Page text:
The Sound You Can See

A riddle, set by his father, proves a challenge for the young Prentice McHoan – ‘What is the sound you can see?’ Iain Bank’s novel, ‘The Crow Road’, provides the context; and Prentice is the central character growing up in mid Argyll.

Although the solution lay close by, the boy can’t work out the correct answer to the strange question. Could it be the wind, perhaps? Eventually, on a sunny Spring day, his father lets on. They’re up at the broch looking down on passing sail boats when the answer is revealed – it’s the Sound of Jura!

What a brilliant sight it is – that great body of water separating Knapdale and mid Argyll from Scarba and Jura. For a good vantage point, I can recommend the hill fort at Castle Dounie, between Crinan and Carsaig.

I stood at the very spot one Saturday afternoon in late June 2013, reflecting upon Iain’s legacy and the irony of recent events. For, earlier that month he himself was gone away the crow road. An untimely departure hastened by cancer of the gall-bladder. Scotland remains bereft of a literary giant.

Mine was a deliberate journey, planned with intent and timed to perfection. A cloudless sky with sufficient onshore breeze to keep both the heat and midges at bay.  Equipped with a single malt, I headed up the forestry tracks from Crinan Harbour as the light was softening. Soon the sinuous contours of the Add estuary lazed below like nesting vipers. While the hills rose-up around the Moine Mhor like the rim of a cereal bowl.

The rays had lengthened further by the time I looked out from Castle Dounie.  Straight across was Barnhill – the remote bothy near the north end of Jura where George Orwell holed up to write Nineteen Eight Four.  Beside sat the lumpen island of Scarba; a purple whale-back forming the opposite bank of the Gulf of Corryvreckan.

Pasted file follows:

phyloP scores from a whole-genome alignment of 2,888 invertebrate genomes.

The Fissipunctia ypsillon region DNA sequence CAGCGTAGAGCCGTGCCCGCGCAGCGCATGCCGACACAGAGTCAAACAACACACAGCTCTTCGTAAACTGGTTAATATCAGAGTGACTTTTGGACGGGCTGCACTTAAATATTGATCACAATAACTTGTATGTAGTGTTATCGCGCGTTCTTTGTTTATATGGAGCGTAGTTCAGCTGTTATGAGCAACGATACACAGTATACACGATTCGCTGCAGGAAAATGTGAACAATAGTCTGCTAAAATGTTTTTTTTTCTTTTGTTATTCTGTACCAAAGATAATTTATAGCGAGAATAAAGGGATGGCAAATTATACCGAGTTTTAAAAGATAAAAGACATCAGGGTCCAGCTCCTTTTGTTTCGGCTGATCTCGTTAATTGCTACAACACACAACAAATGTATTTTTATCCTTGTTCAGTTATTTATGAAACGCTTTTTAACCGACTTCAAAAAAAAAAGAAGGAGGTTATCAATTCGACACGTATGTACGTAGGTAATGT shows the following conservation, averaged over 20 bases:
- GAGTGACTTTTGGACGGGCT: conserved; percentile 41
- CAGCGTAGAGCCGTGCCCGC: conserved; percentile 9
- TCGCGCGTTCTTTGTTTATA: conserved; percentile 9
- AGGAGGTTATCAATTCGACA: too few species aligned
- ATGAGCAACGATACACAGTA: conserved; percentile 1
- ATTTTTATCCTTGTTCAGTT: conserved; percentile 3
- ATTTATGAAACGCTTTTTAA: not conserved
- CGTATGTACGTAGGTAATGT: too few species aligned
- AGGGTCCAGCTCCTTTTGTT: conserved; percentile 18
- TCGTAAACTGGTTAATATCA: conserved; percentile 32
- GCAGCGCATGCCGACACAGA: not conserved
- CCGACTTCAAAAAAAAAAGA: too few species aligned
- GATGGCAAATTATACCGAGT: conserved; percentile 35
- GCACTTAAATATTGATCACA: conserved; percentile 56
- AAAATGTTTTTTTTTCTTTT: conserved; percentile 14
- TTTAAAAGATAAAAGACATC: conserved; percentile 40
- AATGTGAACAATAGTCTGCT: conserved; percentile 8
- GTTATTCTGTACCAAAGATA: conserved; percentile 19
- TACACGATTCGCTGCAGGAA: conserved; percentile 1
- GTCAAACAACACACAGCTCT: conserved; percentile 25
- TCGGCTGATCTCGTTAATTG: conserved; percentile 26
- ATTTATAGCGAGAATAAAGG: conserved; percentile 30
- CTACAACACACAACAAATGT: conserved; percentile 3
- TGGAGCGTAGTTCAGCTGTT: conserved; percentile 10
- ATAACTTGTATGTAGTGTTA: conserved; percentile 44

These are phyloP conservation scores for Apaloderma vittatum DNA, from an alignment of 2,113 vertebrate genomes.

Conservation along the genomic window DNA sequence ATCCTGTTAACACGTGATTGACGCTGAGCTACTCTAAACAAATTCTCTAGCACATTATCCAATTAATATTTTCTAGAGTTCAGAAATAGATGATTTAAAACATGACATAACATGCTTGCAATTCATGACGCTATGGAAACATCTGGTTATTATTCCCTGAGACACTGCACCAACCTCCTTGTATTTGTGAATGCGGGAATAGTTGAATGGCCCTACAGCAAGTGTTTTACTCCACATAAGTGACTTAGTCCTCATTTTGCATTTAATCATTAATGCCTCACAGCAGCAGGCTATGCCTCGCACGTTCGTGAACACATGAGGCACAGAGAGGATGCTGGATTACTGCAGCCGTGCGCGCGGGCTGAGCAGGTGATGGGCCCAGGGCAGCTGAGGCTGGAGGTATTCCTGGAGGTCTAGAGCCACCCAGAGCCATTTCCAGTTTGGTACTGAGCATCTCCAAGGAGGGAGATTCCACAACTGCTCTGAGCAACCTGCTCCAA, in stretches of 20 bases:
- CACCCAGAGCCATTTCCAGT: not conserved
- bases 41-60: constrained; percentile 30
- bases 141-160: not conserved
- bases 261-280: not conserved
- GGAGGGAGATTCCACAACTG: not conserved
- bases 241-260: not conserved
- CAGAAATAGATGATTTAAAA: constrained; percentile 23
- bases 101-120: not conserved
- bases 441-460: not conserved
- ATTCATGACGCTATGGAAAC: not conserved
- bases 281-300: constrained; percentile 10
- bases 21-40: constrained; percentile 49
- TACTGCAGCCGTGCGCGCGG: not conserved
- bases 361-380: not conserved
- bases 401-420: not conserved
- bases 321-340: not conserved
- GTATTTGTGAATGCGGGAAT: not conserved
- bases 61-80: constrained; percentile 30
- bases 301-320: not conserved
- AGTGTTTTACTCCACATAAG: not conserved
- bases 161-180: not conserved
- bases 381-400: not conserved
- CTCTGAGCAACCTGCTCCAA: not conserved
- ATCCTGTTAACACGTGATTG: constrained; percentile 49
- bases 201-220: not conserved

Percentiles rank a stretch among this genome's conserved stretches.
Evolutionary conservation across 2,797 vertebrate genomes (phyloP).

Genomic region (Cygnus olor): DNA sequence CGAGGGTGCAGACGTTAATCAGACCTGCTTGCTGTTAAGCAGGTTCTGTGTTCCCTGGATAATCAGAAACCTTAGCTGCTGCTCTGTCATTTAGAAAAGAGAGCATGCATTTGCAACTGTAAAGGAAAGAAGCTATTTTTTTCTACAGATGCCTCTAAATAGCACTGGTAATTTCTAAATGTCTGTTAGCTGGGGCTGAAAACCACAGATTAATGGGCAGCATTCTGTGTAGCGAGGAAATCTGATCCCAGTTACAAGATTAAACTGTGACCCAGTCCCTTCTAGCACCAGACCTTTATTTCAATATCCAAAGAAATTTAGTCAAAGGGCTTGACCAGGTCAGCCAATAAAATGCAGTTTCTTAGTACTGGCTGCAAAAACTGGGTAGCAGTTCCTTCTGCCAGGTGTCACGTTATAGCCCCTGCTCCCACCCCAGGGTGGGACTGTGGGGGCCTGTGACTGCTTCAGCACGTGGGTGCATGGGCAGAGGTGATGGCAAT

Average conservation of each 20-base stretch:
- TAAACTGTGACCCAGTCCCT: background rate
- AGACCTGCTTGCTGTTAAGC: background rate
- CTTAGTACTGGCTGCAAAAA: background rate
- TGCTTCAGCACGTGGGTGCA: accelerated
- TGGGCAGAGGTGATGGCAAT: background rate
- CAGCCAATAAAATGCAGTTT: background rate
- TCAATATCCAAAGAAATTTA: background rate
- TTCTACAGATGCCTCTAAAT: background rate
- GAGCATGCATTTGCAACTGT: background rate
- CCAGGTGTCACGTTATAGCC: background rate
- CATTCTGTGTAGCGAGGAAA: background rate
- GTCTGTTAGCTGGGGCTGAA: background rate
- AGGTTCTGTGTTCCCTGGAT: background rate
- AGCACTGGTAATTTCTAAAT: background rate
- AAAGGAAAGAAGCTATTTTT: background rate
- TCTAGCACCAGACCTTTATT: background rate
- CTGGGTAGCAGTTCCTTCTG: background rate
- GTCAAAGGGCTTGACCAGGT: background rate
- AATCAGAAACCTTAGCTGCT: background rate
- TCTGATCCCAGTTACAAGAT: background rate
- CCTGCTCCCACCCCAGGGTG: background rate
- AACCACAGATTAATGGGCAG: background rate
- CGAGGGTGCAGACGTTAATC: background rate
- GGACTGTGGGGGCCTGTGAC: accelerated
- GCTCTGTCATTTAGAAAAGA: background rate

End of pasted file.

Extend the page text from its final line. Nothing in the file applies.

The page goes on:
As the world’s third largest whirlpool, it provides an appropriate residence for the fiercest of the Highland storm kelpies. The old sea hag is called Cailleach, and she nearly finished Orwell when he tried to cross the Corryvreckan. He survived the boating accident, but immediately contracted tuberculosis and was dead within 3 years.

No sign of the furies though, as I leaned back against lichened stones and took my dram. On both sides, ancient monuments looked down on colourful sails drifting past benign headlands. Further South, near Craighouse, the evening sun danced off the water like a coffee advert. Aye, Iain, right you are – the sound you can see is indeed a magical place.

But don’t take your leave of me just yet, Mr. Banks, because we’re not done with our musings here. For, I have a question that warrants your perspective:

‘I recall your commitment to the raw spirit; and the creative inspiration that come from imbibing the perfect dram in the right place – now that you’re away the crow road who’s going to celebrate this culturally important pastime?’

As with Prentice, it took a while for the solution to become apparent. But, Iain’s mandate was received, with clarity, as I looked down on the white flecks kicked off the Dorus Mor by the running tide. Divination bestowed by sharing a single malt in the right company, at Castle Dounie.

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